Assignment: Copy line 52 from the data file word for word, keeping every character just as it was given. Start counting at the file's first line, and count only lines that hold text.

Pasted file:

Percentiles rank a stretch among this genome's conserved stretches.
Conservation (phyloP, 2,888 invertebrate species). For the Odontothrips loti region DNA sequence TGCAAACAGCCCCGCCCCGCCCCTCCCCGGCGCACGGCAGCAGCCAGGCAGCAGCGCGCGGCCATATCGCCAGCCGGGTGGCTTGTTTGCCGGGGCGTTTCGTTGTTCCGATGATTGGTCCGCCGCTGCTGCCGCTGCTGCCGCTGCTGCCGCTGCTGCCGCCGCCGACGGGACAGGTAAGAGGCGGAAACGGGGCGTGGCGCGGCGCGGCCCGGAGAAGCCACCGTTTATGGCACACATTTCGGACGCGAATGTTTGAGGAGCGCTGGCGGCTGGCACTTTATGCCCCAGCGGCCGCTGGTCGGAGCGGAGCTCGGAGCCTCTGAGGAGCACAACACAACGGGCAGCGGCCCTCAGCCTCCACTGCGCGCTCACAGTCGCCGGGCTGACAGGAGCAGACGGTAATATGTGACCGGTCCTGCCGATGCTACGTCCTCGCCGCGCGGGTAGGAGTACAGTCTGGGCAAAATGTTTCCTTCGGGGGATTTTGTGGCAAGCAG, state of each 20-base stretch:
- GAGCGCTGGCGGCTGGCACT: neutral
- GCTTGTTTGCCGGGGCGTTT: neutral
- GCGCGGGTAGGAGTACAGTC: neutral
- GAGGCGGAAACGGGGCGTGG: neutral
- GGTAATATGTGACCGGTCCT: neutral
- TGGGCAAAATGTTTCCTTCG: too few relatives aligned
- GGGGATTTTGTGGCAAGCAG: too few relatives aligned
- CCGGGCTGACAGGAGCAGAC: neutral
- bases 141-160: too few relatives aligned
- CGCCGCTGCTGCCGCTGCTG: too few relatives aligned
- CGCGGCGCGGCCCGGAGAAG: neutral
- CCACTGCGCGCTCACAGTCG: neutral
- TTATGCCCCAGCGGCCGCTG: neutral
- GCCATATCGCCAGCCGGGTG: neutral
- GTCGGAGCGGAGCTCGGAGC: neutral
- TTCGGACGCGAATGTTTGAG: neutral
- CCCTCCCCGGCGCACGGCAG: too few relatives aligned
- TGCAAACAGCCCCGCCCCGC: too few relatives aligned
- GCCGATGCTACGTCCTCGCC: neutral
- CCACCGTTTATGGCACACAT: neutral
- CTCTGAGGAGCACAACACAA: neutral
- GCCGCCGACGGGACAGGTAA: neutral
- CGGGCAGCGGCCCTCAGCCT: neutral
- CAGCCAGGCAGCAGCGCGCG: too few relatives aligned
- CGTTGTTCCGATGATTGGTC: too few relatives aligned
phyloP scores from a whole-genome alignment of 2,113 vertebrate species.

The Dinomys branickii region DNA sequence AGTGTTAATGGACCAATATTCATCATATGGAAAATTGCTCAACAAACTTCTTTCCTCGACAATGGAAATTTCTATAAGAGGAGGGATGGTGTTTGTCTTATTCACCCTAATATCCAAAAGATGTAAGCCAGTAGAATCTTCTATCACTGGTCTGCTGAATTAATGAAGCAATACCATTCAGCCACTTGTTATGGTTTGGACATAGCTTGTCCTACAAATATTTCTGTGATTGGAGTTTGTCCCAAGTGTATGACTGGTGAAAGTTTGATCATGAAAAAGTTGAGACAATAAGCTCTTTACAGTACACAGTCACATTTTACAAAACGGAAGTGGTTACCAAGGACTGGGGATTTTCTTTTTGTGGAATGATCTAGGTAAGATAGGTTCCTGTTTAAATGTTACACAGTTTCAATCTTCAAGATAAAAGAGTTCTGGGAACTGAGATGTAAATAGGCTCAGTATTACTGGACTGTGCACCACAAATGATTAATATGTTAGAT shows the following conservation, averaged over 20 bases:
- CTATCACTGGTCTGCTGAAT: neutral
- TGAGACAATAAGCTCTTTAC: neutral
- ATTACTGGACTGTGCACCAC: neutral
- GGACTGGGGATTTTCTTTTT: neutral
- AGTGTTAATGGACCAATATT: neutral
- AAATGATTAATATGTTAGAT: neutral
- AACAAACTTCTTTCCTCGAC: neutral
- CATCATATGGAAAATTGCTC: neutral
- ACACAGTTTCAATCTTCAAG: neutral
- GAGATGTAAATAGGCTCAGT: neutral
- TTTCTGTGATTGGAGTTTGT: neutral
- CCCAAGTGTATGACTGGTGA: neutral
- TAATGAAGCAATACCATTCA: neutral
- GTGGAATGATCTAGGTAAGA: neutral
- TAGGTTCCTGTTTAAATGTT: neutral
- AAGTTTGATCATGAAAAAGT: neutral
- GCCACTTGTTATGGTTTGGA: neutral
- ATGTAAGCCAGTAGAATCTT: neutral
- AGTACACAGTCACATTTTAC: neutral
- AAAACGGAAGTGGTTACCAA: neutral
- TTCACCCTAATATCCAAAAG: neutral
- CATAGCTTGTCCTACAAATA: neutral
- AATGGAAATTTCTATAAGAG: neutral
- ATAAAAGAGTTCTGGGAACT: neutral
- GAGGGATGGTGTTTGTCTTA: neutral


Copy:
- AATGGAAATTTCTATAAGAG: neutral